By: David Noack
Instead of answering reporters’ questions about a $50,000 gift from a felon, a Florida
congresswoman filed a harassment complaint. The U.S. attorney’s office has thrown it out.
TWO ST. PETERSBURG Times reporters have been cleared of charges that they harassed a congresswoman by asking her questions in the corridor of her Capitol office building about her alleged ethics violations.
In May, the two ? Times Washington bureau chief David Dahl and staff reporter Bill Adair ? asked Rep. Corrine Brown about the $50,000 Lexus LS 400 her daughter accepted as a gift from an associate of West African millionaire Foutanga Sissoko. The Jacksonville, Fla., Democrat ducked the questions ? and then filed a complaint with the U.S. Capitol Police, accusing the journalists of conspiring to impede a member of Congress, a crime punishable by up to six years in prison. In addition, she requested and received police protection and contacted House officials about revoking the reporters’ press credentials.
The House Ethics Committee is looking into allegations ? contained in a series of stories by Adair and Dahl ? that Brown accepted the Lexus for her daughter from Sissoko, a convicted felon and friend she tried to free from prison. According to GOP sources cited in the Capitol newspaper Roll Call, the committee is also investigating charges that Brown illegally accepted $10,000 from a secret bank account controlled by Rev. Henry J. Lyons, a National Baptist Convention U.S.A. leader who is charged with racketeering. Brown has denied any wrongdoing.
Meanwhile, Brown’s daughter, Shantrel, acknowledged that the Lexus was purchased last year by Karim Pouye, Sissoko’s chief financial officer, and given just months after Rep. Brown lobbied to keep Sissoko out of federal prison after he pleaded guilty to bribing a customs officer. Shantrel Brown has since sold the car and said the money will go to the African Methodist Episcopal Church scholarship fund.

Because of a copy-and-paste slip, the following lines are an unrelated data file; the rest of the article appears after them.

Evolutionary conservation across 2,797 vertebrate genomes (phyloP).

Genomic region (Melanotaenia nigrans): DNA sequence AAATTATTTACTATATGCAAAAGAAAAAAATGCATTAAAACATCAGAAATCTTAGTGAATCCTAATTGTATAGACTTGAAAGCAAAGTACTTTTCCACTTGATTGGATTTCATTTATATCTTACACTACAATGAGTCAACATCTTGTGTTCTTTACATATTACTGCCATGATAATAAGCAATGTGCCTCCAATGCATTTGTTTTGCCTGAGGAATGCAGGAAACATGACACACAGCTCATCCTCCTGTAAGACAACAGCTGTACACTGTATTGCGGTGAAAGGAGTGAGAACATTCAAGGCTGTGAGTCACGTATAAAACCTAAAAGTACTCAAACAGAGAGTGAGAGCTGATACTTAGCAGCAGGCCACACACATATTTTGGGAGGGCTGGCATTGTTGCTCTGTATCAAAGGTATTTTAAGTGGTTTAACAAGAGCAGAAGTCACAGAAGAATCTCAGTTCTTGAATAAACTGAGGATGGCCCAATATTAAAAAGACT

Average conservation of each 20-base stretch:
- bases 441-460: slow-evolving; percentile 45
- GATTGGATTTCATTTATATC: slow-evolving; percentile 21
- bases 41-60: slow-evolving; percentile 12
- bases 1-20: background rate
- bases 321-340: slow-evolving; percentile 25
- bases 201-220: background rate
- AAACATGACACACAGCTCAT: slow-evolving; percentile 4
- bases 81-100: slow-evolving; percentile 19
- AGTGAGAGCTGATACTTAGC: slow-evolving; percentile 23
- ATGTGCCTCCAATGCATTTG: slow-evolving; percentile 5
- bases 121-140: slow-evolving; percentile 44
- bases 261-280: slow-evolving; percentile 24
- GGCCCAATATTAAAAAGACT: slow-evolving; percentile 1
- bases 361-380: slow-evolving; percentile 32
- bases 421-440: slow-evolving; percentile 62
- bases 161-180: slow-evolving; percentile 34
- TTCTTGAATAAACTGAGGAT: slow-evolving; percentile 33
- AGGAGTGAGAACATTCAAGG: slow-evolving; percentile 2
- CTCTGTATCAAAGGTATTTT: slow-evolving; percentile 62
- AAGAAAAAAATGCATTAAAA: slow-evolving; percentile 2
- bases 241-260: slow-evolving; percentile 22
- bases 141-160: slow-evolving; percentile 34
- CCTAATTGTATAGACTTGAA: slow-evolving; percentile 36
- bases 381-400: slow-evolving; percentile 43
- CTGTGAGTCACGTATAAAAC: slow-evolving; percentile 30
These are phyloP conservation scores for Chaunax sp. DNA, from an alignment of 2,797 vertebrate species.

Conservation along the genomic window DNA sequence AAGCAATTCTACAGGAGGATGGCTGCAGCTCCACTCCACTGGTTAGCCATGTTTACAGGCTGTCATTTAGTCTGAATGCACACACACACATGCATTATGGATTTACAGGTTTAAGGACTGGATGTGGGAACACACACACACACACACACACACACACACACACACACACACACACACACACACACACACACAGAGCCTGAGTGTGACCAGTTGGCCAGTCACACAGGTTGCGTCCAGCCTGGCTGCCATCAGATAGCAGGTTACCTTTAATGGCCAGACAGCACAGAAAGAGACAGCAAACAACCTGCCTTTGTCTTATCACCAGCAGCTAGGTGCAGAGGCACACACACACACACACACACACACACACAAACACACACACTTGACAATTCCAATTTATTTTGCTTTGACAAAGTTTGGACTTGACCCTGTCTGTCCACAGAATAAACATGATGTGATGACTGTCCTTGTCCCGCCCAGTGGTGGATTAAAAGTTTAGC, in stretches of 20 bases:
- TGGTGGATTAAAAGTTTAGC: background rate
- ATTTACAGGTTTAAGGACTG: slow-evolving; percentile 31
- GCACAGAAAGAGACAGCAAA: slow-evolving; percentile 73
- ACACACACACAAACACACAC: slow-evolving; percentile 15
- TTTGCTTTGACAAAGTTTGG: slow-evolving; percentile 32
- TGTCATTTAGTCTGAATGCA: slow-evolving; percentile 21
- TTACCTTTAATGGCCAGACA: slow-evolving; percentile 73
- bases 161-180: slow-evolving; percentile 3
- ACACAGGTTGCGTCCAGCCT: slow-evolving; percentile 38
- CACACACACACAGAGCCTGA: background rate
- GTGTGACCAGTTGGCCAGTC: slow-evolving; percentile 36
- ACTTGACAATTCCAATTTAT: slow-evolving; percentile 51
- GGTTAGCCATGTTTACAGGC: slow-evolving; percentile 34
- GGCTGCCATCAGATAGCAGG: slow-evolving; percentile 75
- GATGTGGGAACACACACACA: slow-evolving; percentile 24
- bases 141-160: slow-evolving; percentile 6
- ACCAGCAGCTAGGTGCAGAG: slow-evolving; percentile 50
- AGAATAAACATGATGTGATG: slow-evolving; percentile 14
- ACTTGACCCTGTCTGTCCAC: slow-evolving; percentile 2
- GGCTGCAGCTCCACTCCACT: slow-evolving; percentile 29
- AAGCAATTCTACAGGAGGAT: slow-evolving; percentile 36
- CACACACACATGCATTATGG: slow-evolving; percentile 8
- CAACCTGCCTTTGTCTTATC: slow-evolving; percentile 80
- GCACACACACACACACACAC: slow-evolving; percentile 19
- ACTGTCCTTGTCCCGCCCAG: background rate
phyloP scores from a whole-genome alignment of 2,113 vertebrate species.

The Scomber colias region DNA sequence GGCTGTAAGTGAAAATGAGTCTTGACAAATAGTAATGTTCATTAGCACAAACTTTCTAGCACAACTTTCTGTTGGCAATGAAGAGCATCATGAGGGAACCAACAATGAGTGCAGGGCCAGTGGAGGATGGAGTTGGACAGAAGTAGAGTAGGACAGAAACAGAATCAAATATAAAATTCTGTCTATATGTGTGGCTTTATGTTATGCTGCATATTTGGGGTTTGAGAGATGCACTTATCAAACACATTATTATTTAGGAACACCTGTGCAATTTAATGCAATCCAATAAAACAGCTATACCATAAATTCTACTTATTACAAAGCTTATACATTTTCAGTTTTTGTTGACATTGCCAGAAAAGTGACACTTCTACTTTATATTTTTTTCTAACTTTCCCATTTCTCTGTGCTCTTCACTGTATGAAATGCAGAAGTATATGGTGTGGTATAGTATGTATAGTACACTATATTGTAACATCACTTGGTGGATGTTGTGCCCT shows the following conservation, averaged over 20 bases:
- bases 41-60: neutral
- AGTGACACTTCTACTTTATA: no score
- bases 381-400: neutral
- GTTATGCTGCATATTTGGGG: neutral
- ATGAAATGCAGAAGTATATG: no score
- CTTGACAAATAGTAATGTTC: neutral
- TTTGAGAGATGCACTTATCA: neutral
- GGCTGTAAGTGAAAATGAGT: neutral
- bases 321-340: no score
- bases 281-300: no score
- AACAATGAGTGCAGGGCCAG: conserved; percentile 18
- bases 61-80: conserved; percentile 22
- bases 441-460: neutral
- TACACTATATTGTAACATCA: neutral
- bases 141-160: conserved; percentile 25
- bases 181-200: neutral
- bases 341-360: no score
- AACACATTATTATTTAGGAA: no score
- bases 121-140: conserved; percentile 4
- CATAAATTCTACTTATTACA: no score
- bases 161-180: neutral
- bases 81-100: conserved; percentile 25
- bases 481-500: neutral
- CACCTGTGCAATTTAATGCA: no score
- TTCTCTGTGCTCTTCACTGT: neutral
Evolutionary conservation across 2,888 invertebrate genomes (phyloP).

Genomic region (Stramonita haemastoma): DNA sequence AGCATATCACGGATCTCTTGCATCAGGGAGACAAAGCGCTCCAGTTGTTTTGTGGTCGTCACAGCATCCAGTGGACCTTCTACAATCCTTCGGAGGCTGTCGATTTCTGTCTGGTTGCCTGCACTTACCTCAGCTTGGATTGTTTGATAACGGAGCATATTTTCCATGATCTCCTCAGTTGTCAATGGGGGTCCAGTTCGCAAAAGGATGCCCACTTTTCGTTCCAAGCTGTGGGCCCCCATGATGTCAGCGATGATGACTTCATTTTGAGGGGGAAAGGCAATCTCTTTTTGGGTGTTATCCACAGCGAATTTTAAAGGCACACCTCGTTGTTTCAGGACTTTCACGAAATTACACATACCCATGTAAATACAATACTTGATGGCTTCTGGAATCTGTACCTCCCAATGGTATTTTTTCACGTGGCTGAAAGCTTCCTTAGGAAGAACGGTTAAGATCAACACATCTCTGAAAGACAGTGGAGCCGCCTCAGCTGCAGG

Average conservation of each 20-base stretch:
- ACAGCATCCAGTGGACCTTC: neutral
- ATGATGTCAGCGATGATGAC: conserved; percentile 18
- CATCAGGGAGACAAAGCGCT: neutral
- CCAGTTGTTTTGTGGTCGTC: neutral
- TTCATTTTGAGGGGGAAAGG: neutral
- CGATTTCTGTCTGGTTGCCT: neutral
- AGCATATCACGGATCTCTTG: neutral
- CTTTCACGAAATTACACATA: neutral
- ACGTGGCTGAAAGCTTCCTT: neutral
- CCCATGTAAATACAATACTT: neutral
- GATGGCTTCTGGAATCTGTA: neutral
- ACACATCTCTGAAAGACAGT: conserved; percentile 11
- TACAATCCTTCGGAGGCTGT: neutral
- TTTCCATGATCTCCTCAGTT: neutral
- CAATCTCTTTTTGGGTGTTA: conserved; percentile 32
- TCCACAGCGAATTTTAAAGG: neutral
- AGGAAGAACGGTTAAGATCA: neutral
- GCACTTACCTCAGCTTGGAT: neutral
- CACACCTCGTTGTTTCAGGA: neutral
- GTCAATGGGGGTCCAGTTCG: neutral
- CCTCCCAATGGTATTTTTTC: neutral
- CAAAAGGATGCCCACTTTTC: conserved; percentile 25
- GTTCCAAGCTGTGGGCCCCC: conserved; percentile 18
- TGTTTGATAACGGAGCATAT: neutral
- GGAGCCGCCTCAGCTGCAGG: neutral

According to a June 9 affidavit filed by the Capitol Police, Brown accused the reporters of “threatening and intimidating” her.
Times managing editor Neil Brown said
the congresswoman’s criminal complaint was “a tactic to avoid answering questions. . . . I do not believe for a minute that David Dahl or Bill Adair were anything but professional, polite and conducted themselves in a completely proper manner.”
After investigating the charges, the U.S. Attorney’s Office for the District of Columbia dropped the case. “It did not meet the standards for federal prosecution,” spokesman Channing Phillips told E&P last week.
When asked about the case, the congresswoman’s office faxed a statement saying, “It is unfortunate that the civil rights movement in this country must always prove itself ? even defend itself when no defense should be necessary.”
But the feud didn’t end there. At a press conference last week in Jacksonville to explain the $10,000 check she received from Baptist leader Lyons, who is accused of federal money laundering charges, Rep. Brown refused to answer questions from Times reporters and instead blasted the Times:
“As long as I am member of the U.S. Congress, I will never respond to the St. Petersburg Times. They have distorted, misled and purposefully deceived their readers,” she said.
?(Times Washington bureau chief David Dahl (above, left) and reporter Bill Adair asked a member of Congress about a car given to her daughter, and ( right) the story) [Photo & Caption]
?(Editor & Publisher Web Site: http: www.mediainfo. com ) [Caption]
?(Copyright: Editor & Publisher August 1, 1998) [Caption]